Traditional Publishing

Pitching to a Book Agent at a Conference

Taylor Harbin
Written by Taylor Harbin

So you’ve chosen the literary agent of your dreams, and he’s coming to a writing conference near you. How do you pitch your novel and get him or her to represent you? Here are some tips.

What is a Pitch Session?

A pitch session is an event hosted at a writing conference. Authors pay to sit down and talk with the agent of their choice for a limited amount of time. Think of it as a face-to-face query letter. Pitch sessions have become a very popular way to bypass the slush pile, however, they are considered much more difficult and require special planning.

The Right Agent at the Right Convention

Each convention is different, and you should thoroughly research the agents who have been invited. Some agents have written about their convention experiences and talk about their idea of what makes a good pitch session (see what Janet Reid and Miss Snark think). Read about authors who were successful in getting requests for material and take notes on what worked for them.

Crafting the Pitch

You will have three to five minutes at the most. Every word counts. A query letter opens with the main character and their problem. A pitch needs a little setup, including title, genre, word count, target audience, and logline (a one-sentence description of the plot, not to be confused with a tagline). Every conference has different rules for its pitch sessions, so it’s a good idea to make a model pitch and tweak it as needed.

Lucy V Hay provides this example:

Hi, I’m [name, a little bit of relevant background – one-two sentences max]. I’m here today to pitch a[genre of project/title of project], it’s a [TV script/Film script/web series/whatever]. The logline is [logline] and it’s aimed at [audience + why].

The pitch should not take up more than a few seconds of your time. Use a stopwatch and practice in front of a mirror, or with a friend. Remember, you’re trying to pique the agent’s interest, not cram a synopsis down their throat.


When you pitch to an agent at a conference, you want to make a good impression as a writer and a human being. Both aspects are important, whether you’re trying to sell one novel or plan to write dozens. The agents are taking time away from their already-hectic life to make themselves available to you. Don’t make them regret it.

Be Polite

When you come to the table, make eye contact and smile. Shake their hand. Wish them a good morning/afternoon and ask if they’re enjoying their time. Give them your pitch. If there is time left over, talk about other writing-related things. When time’s up, shake their hand and wish them a good day. Even if they reject your work, a kind thank-you via social media won’t hurt.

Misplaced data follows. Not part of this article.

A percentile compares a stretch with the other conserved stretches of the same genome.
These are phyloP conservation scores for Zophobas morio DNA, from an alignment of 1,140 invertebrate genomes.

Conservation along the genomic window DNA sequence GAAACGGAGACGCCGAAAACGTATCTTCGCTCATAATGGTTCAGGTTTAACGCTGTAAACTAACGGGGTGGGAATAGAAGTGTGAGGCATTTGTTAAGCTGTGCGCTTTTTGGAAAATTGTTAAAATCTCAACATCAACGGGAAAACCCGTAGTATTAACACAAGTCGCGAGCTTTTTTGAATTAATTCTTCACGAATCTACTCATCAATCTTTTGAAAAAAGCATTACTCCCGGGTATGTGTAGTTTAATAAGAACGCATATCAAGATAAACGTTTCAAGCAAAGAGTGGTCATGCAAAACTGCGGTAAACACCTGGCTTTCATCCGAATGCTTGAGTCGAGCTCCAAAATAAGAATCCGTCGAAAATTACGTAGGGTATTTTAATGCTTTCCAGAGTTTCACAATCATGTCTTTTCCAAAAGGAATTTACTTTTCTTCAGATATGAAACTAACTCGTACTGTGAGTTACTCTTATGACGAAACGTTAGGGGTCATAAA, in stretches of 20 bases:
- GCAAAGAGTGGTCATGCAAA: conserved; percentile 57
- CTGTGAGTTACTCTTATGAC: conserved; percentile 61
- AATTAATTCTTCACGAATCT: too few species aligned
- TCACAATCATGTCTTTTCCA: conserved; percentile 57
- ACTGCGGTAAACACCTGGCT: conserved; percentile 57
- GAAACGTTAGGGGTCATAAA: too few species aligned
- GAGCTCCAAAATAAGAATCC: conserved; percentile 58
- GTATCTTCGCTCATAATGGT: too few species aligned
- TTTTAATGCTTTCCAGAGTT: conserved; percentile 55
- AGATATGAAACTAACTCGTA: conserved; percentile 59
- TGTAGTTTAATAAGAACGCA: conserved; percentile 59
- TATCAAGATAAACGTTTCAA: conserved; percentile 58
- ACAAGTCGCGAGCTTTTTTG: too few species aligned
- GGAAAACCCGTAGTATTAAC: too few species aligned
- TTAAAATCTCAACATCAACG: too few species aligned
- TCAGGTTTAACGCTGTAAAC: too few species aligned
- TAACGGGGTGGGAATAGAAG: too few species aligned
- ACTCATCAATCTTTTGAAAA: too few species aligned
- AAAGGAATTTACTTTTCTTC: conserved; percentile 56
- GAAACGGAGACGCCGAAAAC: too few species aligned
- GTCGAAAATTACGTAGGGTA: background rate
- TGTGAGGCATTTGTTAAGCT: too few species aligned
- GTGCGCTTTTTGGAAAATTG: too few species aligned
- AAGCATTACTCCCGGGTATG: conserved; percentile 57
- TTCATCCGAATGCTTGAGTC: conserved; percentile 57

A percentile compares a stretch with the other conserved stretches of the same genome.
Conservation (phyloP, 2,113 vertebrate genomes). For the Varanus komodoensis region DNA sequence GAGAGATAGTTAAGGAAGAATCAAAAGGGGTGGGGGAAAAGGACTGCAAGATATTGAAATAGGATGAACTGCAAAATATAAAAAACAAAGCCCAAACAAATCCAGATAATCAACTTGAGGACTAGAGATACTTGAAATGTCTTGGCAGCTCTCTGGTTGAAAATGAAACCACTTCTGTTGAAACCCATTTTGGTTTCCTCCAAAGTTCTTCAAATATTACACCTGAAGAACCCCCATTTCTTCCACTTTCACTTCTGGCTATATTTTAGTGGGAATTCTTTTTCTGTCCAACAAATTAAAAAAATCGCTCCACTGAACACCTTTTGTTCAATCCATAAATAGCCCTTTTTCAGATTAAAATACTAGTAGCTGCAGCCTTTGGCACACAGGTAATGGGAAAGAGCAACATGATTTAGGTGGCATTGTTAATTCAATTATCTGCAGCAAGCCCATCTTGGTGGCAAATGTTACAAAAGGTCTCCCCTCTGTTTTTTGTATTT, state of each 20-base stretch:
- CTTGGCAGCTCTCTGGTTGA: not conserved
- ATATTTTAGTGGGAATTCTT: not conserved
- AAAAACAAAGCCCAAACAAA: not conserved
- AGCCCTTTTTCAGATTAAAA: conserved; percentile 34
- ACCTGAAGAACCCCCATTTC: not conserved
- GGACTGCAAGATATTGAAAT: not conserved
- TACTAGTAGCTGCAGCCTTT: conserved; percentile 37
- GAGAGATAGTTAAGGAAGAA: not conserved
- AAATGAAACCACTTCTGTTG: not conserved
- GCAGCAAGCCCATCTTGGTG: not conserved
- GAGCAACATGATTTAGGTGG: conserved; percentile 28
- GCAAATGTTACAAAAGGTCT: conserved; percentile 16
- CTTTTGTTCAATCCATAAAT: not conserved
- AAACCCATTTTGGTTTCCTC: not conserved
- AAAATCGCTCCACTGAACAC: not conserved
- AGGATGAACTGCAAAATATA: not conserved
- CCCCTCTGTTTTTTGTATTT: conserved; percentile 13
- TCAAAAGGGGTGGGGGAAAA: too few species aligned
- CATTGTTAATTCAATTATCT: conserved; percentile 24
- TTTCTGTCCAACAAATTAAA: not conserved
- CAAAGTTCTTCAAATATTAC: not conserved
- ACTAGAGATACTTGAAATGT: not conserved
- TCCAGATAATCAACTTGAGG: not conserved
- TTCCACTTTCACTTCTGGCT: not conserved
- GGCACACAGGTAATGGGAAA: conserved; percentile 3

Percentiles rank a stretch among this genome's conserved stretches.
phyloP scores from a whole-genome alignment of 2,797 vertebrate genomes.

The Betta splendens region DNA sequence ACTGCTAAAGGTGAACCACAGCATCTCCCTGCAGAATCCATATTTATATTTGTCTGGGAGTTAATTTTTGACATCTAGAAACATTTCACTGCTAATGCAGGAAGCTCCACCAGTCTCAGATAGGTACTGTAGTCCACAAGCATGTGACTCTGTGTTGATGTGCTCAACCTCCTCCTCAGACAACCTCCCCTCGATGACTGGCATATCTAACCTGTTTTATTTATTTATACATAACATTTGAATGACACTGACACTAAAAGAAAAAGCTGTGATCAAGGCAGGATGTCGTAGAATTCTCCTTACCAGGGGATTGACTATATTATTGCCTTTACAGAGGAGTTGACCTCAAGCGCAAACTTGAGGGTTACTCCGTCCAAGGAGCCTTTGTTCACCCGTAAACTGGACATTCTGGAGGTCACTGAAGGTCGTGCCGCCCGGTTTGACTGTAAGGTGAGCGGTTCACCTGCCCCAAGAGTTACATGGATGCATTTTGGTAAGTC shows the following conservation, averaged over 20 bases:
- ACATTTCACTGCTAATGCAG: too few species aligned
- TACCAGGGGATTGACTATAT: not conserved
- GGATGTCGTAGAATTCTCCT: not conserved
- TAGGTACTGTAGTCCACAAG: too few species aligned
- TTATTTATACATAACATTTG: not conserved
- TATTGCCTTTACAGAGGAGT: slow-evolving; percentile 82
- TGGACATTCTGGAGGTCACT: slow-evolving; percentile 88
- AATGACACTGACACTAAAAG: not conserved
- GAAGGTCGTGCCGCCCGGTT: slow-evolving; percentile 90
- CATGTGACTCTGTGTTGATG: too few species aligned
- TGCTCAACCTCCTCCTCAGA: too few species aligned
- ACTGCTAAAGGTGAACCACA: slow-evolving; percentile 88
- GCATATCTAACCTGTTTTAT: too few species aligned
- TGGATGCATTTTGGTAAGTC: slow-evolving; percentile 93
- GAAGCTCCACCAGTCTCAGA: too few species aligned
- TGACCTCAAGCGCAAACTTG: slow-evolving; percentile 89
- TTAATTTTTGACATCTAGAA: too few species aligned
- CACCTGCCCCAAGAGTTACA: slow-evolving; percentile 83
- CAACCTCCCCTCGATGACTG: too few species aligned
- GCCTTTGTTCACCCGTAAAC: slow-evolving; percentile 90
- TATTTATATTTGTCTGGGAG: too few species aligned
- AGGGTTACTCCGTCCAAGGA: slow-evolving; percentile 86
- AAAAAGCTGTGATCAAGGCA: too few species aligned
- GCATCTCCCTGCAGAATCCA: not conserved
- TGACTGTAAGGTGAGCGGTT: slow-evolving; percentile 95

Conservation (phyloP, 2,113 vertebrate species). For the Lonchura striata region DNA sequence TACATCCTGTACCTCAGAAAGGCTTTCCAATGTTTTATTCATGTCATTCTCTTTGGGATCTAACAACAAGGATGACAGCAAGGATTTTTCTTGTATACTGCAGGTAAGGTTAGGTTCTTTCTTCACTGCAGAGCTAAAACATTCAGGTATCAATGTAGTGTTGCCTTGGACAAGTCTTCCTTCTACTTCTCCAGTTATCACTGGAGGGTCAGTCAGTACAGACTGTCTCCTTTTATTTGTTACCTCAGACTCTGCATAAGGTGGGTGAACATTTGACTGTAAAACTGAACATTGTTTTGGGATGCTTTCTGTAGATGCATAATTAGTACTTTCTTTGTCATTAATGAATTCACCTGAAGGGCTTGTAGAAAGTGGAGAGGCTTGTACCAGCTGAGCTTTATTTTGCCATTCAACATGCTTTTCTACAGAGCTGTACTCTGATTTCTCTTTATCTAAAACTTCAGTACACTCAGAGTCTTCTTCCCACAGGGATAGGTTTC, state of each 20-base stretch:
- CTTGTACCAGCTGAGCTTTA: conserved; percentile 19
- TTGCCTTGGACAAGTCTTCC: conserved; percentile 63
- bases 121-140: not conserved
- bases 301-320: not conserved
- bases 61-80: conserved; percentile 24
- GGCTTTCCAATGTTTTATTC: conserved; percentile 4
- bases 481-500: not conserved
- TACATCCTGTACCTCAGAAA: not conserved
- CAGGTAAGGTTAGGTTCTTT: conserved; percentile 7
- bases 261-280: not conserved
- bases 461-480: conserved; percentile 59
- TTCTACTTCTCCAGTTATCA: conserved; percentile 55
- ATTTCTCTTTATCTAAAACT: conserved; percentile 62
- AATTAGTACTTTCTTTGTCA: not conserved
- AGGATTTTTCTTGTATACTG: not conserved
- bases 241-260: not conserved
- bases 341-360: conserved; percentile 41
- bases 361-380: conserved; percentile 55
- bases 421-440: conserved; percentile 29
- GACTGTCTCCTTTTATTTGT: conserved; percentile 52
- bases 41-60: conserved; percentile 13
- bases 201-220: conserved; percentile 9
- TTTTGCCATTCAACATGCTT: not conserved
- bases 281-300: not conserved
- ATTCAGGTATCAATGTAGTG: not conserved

Don’t Stalk

It’s ok to talk to them if you happen to see them outside of the pitch session, but don’t follow them around hoping for a second chance. That’s cheating and very annoying. An agent will remember you as the person who wouldn’t leave them alone. If you see them again, talk about something besides the work. They have other interests!

Don’t Throw Paper at Them

Agents at a conference are not there to collect dozens of submission packets. Leave the query letter, synopsis, and sample pages at home. A business card might be acceptable, but if they ask to see your work, a simple reminder in the email will do.

Final Thoughts

Statistics show that the majority of people are more afraid of public speaking than death itself. If that’s the case for you, consider sending a query letter instead. There are no guarantees that pitching to an agent in person will land you representation.

On the other hand, if you can muster the courage, pitching an agent will win you an immediate response and some bragging rights. Even if you get rejected, pitching is a valuable experience that can go a long way toward helping you on your writing journey.

About the author

Taylor Harbin

Taylor Harbin

Taylor Harbin is a professional historian from southeast Missouri. Easily distracted by the internet, he composes all of his work on a manual typewriter. His fiction has appeared in Bards and Sages Quarterly magazine.

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